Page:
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Title: Organising against a violent society : women's anti-violence organisations in Sweden and the UK
Author: McMillan, Lesley Elizabeth Jack
Awarding Body: University of Edinburgh
Current Institution: University of Edinburgh
Date of Award: 2002
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This thesis investigates the experience of the women’s anti-violence movement in Sweden and the UK and its attempts to organise against a violent society. The women’s movement redefined male violence against women from a feminist political perspectives and from the outset was critical of the state for failing to address male violence against women and the re-victimisation of women inherent in the conduct of state agencies. As a result, feminism and the anti-violence movement had to engage with the power it sought to change - the state. From the outset the movement was reluctant to engage with the state in a formalised manner, however the advent of state funding for alternative welfare provision in the form of refuges and crisis centres meant the movement had to reassess its stance. Engaging with the state comes with both costs and benefits for the anti-violence movement. State funding of service provision provides stability for organisations, and engagement with the state can result in significant policy gains. However, there is the inherent risk that formalised relationships, restrictions imposed through state funding, and the individualised therapeutic approach preferred by the state, can have a contradictory effect on the movement by emphasising the social service role, thus lessening rather than expanding efforts for wider social and political change. The anti-violence movement in Sweden and the UK has adopted both the mainstreaming and the disengagement strategy in relation to the state. The research concludes that the process of institutionalisation, detailed in literature, that has characterised the US anti-violence movement, has not occurred in Sweden or the UK. Engagement with the state in terms of funding for service provision does impact upon the movement because it siphons energy away from campaigning for political change and into service provision. However, in Sweden and the UK this has not had the effect of transforming refuges and crisis centres from social movement organisations to ameliorative social service organisations. It also concludes that the relationship between organisational form and feminist ideology is not theoretically powerful, nor is it observable in reality, and women’s anti-violence organisations range along a continuum with organisational structure and ideology not necessarily being consistent. In both countries the anti-violence movement has engaged with the state but at the same time resisted cooption into mainstream social services and has retained a feminist political analysis of violence and anti-violence work.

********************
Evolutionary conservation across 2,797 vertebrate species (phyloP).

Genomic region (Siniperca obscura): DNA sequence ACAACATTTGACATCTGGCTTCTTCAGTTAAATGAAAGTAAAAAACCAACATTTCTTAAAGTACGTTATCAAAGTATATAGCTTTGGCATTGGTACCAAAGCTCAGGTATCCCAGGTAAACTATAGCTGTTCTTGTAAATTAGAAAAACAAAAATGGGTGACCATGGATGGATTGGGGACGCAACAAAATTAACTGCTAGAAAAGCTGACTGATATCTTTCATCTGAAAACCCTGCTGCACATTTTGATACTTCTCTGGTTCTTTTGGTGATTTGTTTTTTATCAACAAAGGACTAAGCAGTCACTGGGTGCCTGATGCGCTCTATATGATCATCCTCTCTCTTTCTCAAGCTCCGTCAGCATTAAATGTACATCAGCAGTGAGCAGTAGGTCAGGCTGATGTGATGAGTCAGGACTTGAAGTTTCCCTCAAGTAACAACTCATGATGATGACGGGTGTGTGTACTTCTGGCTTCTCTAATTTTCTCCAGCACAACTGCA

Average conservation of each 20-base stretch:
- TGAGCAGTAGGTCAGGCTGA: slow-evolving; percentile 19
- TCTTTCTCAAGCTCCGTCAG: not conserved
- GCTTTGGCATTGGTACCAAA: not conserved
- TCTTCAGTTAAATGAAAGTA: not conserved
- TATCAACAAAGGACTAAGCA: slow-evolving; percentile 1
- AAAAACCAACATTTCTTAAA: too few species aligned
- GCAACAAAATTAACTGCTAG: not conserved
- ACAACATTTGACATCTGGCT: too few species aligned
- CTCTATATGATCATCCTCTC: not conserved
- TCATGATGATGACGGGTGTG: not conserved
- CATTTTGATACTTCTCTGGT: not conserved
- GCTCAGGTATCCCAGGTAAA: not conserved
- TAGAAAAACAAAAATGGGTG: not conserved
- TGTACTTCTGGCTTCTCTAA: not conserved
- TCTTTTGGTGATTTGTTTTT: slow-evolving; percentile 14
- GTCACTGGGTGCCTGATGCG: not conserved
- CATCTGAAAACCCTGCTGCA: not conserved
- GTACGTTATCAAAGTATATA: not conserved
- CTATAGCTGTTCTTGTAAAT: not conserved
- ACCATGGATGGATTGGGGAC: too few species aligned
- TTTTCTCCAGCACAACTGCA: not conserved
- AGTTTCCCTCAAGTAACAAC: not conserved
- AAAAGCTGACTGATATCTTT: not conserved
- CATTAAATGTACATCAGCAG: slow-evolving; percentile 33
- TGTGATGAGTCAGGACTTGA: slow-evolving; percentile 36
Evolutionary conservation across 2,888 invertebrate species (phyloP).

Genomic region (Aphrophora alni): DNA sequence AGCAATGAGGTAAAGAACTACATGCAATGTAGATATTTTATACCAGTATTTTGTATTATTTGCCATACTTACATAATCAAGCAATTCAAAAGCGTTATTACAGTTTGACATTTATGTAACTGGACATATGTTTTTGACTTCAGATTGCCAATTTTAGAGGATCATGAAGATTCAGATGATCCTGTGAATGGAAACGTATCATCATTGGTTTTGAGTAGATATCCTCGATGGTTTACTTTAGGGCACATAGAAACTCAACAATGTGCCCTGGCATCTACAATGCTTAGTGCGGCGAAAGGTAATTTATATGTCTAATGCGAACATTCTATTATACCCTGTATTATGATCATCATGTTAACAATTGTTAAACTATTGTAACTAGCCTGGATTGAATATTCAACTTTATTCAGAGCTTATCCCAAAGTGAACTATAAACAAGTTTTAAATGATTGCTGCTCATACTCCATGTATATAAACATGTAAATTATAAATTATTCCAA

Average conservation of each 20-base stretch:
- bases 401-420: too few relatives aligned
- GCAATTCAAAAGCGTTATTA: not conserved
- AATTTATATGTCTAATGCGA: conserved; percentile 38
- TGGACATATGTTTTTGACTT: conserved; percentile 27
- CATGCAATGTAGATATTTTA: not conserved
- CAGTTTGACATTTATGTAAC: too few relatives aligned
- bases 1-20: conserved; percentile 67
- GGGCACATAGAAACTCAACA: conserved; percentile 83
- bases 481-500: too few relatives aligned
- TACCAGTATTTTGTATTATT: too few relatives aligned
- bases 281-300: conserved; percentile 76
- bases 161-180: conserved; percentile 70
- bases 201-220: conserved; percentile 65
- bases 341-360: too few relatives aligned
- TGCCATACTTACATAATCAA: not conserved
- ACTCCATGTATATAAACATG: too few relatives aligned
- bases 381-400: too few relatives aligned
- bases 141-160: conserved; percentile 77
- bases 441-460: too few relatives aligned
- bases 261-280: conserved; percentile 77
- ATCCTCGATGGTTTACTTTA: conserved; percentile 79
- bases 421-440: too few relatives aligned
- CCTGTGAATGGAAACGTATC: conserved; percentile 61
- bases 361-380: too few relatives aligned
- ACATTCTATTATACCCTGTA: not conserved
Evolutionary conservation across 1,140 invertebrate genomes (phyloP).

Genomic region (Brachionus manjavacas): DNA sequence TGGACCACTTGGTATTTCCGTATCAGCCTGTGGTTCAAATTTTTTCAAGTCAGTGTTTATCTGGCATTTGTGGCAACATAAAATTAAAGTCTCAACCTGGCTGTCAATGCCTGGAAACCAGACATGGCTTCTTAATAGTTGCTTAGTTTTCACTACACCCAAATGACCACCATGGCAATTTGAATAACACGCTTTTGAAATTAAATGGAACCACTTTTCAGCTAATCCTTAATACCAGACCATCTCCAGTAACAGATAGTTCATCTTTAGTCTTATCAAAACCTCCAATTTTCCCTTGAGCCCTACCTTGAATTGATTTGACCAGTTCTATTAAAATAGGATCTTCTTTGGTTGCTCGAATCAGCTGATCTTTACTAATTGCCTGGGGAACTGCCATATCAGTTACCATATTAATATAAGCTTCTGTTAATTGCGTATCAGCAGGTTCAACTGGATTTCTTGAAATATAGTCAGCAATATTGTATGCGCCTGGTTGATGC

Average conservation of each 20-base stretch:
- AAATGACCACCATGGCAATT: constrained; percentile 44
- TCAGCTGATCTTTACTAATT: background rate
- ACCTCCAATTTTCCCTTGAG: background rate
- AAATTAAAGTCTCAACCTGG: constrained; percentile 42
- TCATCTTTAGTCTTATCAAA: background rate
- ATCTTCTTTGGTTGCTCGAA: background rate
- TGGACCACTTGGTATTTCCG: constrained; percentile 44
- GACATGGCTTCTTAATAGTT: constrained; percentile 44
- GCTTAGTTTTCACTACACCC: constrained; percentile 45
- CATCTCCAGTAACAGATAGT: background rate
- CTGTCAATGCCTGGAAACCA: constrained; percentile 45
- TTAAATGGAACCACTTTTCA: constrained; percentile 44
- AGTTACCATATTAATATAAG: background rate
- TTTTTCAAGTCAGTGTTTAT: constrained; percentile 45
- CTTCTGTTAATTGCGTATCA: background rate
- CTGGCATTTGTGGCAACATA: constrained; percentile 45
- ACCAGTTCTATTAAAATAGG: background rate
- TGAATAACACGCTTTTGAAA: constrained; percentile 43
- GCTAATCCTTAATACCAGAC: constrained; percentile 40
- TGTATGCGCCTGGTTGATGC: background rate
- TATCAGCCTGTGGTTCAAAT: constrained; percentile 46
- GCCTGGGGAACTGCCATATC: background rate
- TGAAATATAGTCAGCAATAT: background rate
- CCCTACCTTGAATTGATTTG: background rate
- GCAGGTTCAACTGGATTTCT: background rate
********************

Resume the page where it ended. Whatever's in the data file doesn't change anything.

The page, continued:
Supervisor: Not available Sponsor: Not available
Qualification Name: Thesis (Ph.D.) Qualification Level: Doctoral
EThOS ID:  DOI: Not available